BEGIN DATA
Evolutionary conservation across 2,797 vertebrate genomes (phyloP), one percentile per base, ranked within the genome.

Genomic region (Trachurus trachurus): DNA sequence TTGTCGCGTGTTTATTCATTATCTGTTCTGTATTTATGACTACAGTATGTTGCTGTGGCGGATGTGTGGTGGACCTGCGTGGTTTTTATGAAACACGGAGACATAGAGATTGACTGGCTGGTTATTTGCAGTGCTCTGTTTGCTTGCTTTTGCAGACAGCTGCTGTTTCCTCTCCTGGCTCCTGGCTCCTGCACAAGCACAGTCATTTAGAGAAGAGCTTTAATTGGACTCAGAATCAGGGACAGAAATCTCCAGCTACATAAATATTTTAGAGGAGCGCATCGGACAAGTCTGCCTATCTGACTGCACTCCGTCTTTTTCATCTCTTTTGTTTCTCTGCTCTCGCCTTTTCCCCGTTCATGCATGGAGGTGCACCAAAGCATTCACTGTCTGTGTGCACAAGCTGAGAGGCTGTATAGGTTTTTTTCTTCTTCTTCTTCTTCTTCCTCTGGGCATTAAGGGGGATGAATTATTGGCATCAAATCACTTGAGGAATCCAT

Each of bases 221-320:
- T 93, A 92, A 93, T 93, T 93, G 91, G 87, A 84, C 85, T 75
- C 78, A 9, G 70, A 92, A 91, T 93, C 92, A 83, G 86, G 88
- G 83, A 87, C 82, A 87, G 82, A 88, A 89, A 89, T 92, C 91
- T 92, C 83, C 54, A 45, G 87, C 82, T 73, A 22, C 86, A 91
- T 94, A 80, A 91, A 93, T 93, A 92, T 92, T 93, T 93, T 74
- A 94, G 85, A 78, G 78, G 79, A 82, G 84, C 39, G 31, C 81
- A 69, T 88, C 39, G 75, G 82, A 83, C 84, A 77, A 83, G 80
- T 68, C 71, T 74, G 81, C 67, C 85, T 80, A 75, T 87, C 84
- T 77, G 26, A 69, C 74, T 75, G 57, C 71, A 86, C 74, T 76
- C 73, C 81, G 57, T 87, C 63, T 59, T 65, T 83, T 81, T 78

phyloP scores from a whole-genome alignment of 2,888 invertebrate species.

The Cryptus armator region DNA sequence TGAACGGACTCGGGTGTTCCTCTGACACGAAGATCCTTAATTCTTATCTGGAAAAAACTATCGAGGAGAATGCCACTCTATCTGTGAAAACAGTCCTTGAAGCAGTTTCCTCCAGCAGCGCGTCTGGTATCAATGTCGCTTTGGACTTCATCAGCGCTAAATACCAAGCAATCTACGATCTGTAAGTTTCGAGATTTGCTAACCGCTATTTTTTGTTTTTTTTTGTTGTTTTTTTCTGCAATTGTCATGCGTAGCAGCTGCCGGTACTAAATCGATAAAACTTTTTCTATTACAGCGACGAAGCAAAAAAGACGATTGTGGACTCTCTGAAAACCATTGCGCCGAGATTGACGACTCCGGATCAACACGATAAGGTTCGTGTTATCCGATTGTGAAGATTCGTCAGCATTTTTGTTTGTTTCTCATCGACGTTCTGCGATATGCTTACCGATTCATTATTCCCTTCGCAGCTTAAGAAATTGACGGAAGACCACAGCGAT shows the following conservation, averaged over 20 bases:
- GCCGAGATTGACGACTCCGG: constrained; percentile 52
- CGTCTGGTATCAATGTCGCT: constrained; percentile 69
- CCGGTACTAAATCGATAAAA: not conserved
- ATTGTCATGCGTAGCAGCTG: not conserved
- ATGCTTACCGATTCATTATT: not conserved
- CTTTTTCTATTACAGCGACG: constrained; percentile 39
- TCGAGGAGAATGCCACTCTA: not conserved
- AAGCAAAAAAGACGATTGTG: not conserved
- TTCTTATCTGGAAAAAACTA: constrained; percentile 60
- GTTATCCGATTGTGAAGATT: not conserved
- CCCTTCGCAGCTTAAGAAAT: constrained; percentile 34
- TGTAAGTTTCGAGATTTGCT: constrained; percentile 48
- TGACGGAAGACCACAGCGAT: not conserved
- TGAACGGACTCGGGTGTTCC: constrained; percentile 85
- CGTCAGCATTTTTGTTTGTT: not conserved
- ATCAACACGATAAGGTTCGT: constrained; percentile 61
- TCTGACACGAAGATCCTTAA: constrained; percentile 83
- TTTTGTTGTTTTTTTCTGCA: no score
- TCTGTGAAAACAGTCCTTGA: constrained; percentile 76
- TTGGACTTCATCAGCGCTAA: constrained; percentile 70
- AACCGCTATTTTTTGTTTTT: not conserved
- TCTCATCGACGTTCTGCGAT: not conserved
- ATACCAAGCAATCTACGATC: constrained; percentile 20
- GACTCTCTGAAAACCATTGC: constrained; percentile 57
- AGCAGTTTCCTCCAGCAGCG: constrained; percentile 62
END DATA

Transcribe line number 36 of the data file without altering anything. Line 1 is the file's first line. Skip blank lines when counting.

- AACCGCTATTTTTTGTTTTT: not conserved